Mohammed Binbrek, Group CEO, Dubai Properties Group
most 2,300 heavy equipment items and trucks for more than 220 sellers, generating almost $46 million in gross auction proceeds. There are 73 unreserved Ritchie Bros. auctions on the calendar at http://www.
rbauction.com, including the next one at its Dubai site on August 10 to 12, 2009. Dubai Properties Group (DPG) has announced the release of its inaugural Corporate Responsibility Report, the first by a real estate company in the Middle East to be endorsed by the Amsterdam-based Global Reporting Initiative (GRI). It considers it not only a matter of philanthropy, but an ethical obligation to reduce the negative impact the company's operations might potentially have on the environment and increase the positive influence on the market, communities and people. Under the Society segment, nearly 150 Dubai Properties Group employees volunteered to donate blood while the group itself spent over Dh7million in employee medical insurance during the year. Under Environment, employees recycled over 28 tonnes of office waste, while DPG deployed environmental friendly substances (such as Inergen) for fire extinguishing sys-
tems, and utilised Green Building programmes in three major sites, one of which will comprise 73 per cent green space. Under the Marketplace category, DPG established 'Accountability' as one of its Brand Values, trained over 22 per cent of its employees on brokerage laws and conducted 36 inspections and audits to suppliers. In the People segment, DPG achieved zero fatal accidents for employees, conducted an appraisal process for 100 per cent of its staff, trained over 834 of them and received 495 suggestions from employees, of which nearly 10 per cent dealt with CR issues. DLA Piper's commitment to sustainability in the region was recognised at an award ceremony, where the leading international legal practice was given the Sustainable Initiative Award for its efforts to reduce its carbon footprint across each of its offices in the Middle East. The company has a global commitment to sustainability across all its offices which includes programmes designed to reduce business travel and offset emissions, purchase items manufactured from sustainable sources; and recycle plastic, paper, glass and cartridges. In addition, DLA Piper is the first international legal practice to achieve certification in the globally recognised environmental standard ISO 14001 across all its offices worldwide. The Sustainable Initiative Award win follows a week-long internal campaign – EnergySMART – to reduce energy output in all regional offices at DLA Piper. The campaign concluded in early May.
Dubai partner named in Who’s Who coveted legal list
LA Piper is the number one firm worldwide for real estate legal expertise, according to the sixth edition of The International Who’s Who of Real Estate Lawyers, published in June 2009. It was the most highly nominated firm in the research for the publication with more nominations from clients and peers than any other worldwide. Twenty-two practitioners are featured from 13 of the firm’s offices across the globe including the UAE, a figure unrivalled by any other firm. DLA Piper is the current holder of Who’s Who Legal’s Real Estate Law Firm of the Year, having won the award every year since its inception in 2006.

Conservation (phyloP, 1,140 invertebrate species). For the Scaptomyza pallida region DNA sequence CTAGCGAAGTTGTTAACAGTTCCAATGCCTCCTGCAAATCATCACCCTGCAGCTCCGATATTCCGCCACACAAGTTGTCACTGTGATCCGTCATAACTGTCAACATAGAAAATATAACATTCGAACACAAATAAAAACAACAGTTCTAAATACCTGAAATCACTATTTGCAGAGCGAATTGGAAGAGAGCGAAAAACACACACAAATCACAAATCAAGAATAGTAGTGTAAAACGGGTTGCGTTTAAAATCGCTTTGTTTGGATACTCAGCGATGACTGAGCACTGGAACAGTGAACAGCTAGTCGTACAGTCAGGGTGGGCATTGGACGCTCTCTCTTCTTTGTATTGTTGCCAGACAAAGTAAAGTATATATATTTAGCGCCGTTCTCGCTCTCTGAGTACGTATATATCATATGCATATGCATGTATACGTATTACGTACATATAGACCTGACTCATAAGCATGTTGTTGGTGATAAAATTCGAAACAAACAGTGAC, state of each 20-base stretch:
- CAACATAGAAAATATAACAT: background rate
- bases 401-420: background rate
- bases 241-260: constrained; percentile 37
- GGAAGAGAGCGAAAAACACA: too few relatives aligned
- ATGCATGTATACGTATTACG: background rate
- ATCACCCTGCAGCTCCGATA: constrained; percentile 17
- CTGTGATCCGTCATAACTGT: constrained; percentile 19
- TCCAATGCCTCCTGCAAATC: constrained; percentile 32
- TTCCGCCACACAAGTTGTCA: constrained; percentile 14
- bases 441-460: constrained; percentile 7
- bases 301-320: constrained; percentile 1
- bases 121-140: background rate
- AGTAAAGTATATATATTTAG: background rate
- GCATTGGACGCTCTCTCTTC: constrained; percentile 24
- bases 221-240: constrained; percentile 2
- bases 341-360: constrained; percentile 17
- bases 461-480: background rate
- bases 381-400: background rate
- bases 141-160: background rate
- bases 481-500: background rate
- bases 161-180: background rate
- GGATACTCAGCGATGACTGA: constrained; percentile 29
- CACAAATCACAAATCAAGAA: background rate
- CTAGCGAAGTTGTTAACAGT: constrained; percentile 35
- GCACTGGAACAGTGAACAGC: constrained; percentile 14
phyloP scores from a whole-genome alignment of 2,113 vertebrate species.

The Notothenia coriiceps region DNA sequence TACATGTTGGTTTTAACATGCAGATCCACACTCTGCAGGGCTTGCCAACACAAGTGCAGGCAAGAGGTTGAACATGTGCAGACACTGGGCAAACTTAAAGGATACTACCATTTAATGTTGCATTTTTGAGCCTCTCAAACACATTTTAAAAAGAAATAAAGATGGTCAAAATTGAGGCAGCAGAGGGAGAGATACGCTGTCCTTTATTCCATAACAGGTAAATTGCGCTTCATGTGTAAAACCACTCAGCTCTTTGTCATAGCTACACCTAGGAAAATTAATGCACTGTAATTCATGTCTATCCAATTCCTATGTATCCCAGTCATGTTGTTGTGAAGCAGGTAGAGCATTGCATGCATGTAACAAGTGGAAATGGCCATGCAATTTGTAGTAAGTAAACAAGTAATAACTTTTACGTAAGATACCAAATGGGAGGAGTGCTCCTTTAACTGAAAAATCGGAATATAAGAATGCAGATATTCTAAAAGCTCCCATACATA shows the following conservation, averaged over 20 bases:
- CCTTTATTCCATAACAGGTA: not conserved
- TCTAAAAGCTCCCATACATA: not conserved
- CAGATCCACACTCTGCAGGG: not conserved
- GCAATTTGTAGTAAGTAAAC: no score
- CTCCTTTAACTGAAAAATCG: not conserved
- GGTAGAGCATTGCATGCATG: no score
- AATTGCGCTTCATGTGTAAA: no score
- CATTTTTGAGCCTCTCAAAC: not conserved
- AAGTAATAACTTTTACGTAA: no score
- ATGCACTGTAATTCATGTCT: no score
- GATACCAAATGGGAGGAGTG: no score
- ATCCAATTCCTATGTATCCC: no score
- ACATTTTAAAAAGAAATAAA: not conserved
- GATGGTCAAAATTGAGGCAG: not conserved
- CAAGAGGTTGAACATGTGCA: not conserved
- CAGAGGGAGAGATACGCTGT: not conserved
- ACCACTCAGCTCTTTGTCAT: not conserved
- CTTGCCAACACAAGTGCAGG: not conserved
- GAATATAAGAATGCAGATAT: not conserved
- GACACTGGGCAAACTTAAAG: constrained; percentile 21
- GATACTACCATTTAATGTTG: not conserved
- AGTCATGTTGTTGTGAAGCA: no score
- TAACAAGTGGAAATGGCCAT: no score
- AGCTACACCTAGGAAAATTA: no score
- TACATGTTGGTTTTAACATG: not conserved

Tom O’Grady, is a partner at DLA Piper. He is regularly asked by the media to comment on issues arising from changes in legislation in the real estate sector. He has made speeches at the Hawksmere Conference on ‘Large Scale Mixed Use Regeneration Schemes’ and has articles published on mixed use developments and establishing unit trusts. His professional qualification is: Solicitor of the Supreme Court of England and Wales. Tom O’Grady
The book is a result of six months of independent research incorporating feedback from lawyers and in-house counsel, and covers 470 lawyers in 39 separate jurisdictions. Editor-in-chief Callum Campbell said, “It is impossible to buy entry into this publication, only those lawyers who receive sufficient nominations from their peers are included. This book represents a truly global, highly qualitative survey of only the best real estate lawyers, based on exhaustive
Research for each practice area publication is conducted through conversations with private practice lawyers of repute in the practice area in question and in related fields, as well as with general counsel Subsequent telephone and face-to-face interviews are conducted internationally to permit the refining of the listing to a selection of between 100 and 600 lawyers who, by general agreement, are considered the pre-eminent lawyers in the field It is impossible to buy entry into this publication, only lawyers who have met independent international research criteria are listed The International Who’s Who of Real Estate Lawyers 2009 acts as a reference source for purchasers of legal services seeking to corroborate the reputations of expert lawyers recommended to them by another party Who’s Who Legal aims to reduce the short-term costs incurred in finding a lawyer, but more significantly, to minimise the transactional expense and risk of receiving poor counsel